Building castles in the sky is a forte of mine. From a very young age, I immersed myself in books, reading everything I could get my hands on from local library recommendations to my mother’s romance novels (which I really shouldn’t have been reading at that age and definitely didn’t understand until I was much older). In junior high school I found anime through Sailor Moon and never looked back. This coming April I will have been blogging about anime here at Atelier Emily for six years. Anime obviously means a lot to me.
It was all too easy to become lost in the media I consumed. Walking down the street with a pair of headphones, I could suddenly imagine myself figure-skating an olympic-winning routine. At night, I could re-read one of the many books stashed underneath my pillow and imagine myself as someone who wasn’t cold, awkward, and ugly. Instead, I was gregarious, beautiful, and warm.
Sometimes, you have to wake up.
Unabashed fans of not only their own previous works and the GAINAX oeuvre, but anime as a medium and certain older properties that served as inspiration (like Gridman the Hyper Agent) the team at Studio Trigger was never going to tear down the idea of losing one’s self in an anime. That is their forte: to celebrate and embrace anime’s potential for silliness and bombast in particular. This is why I find myself drawn to Trigger works time and again, not only for the animation or cinematography but for the joyful celebration found in works like Little Witch Academia or Kill la Kill.
The real-life Akane Shinjou waking up in the final moments of SSSS.Gridman isn’t an indictment of losing yourself in a fantasy world, it’s a gentle push. It’s time to move forward, the series tells her, and it manages to say this in a way that uses both the members of her homemade world and a character beloved to her tokusatsu heart in Gridman.
One of the more impressive nuances of the series is how SSSS.Gridman handles its teenaged antagonist, later revealed as the show’s protagonist. It never absolves her of pettiness or outbursts of violence even as we grow to empathize with her. While egged on by Alexis Kerib — alien force, stand-in for depression/anxiety or all of the above — these are ultimately Akane’s mistakes. She makes the choice to abuse her creations. SSSS.Gridman makes the choice to introduce said creations to us (and Akane’s dream in-universe avatar of herself) first, thereby making the lack of remorse shown by Akane later on in the series all the more shocking.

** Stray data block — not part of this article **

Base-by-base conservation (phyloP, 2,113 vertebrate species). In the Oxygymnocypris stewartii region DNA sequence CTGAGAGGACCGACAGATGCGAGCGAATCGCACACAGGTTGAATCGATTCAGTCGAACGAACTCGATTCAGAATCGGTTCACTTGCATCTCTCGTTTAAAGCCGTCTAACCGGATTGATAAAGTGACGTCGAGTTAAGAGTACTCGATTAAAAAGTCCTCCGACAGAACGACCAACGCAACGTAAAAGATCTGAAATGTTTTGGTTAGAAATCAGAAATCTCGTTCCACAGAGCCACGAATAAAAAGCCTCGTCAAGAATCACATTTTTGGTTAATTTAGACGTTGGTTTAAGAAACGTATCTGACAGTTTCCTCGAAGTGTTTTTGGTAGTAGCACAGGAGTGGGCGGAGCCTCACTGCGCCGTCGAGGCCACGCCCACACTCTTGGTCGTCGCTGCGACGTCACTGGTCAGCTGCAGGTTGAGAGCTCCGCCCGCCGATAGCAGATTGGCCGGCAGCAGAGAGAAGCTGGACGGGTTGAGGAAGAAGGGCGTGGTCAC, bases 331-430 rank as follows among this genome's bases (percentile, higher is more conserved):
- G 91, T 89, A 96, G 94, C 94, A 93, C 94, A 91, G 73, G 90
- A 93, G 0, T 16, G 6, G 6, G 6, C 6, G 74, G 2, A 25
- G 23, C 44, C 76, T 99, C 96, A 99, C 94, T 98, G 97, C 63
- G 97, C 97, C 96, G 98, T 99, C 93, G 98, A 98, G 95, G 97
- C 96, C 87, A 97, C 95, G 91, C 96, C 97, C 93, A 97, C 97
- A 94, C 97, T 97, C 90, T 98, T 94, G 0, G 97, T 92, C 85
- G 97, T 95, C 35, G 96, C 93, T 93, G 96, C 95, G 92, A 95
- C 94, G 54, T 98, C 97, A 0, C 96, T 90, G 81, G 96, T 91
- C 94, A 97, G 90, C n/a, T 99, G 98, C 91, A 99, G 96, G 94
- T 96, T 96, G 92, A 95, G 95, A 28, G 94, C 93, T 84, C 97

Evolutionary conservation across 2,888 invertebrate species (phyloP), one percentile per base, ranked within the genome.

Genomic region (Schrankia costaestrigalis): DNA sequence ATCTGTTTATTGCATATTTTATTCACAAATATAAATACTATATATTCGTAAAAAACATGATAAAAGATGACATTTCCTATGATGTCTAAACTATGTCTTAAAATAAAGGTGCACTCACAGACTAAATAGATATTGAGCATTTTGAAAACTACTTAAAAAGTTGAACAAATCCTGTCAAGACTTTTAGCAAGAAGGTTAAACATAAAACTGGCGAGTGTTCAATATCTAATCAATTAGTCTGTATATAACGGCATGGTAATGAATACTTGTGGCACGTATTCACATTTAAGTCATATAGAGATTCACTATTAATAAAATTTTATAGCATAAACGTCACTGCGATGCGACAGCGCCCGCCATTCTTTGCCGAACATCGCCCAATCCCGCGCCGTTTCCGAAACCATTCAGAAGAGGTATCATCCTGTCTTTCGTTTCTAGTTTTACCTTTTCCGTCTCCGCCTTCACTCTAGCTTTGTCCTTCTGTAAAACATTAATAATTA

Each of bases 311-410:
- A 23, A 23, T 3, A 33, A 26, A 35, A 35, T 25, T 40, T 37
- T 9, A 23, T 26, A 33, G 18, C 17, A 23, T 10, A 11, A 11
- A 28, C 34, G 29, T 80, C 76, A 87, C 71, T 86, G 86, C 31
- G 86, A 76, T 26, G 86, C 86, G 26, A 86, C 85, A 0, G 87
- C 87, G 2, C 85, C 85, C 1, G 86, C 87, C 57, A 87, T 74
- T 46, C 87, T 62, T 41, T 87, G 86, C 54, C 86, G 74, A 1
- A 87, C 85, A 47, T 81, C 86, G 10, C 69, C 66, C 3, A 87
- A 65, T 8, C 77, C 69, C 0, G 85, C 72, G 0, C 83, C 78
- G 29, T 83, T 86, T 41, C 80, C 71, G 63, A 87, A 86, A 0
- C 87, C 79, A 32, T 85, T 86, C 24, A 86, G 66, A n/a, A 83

All too often, conversations around media run strictly for or against, with a lack of grey area or overlap. Akane isn’t a terrible person, but her self-hatred drives her to do some terrible things, none of which SSSS.Gridman writes off as being under Alexis’ control. These are Akane’s mistakes and faults alone. In my own escapist escapades and bouts with depression, I know that I’ve hurt people either intentionally or unintentionally. Akane is remarkably relatable and the series eschews labelling her as “good” or “bad” for the better.
Akane invites empathy. Driven by depression and loneliness, she finds solace in her nerdy hobbies to which nearly all SSSS.Gridman viewers (if not everyone who watches the series) can relate. Yet there comes a time to stop escaping reality and face it instead. Akane also finds these answers while in her fantasy world, especially through Rikka Takarada. Rikka is a character that Akane created as the perfect friend, but is also the character most in Akane’s own real-life image. Although many other viewers disagree, I think Rikka and Akane’s reconciliation and Rikka becoming the final catalyst that allowed Akane to finally wake up was ultimately an act of self-love.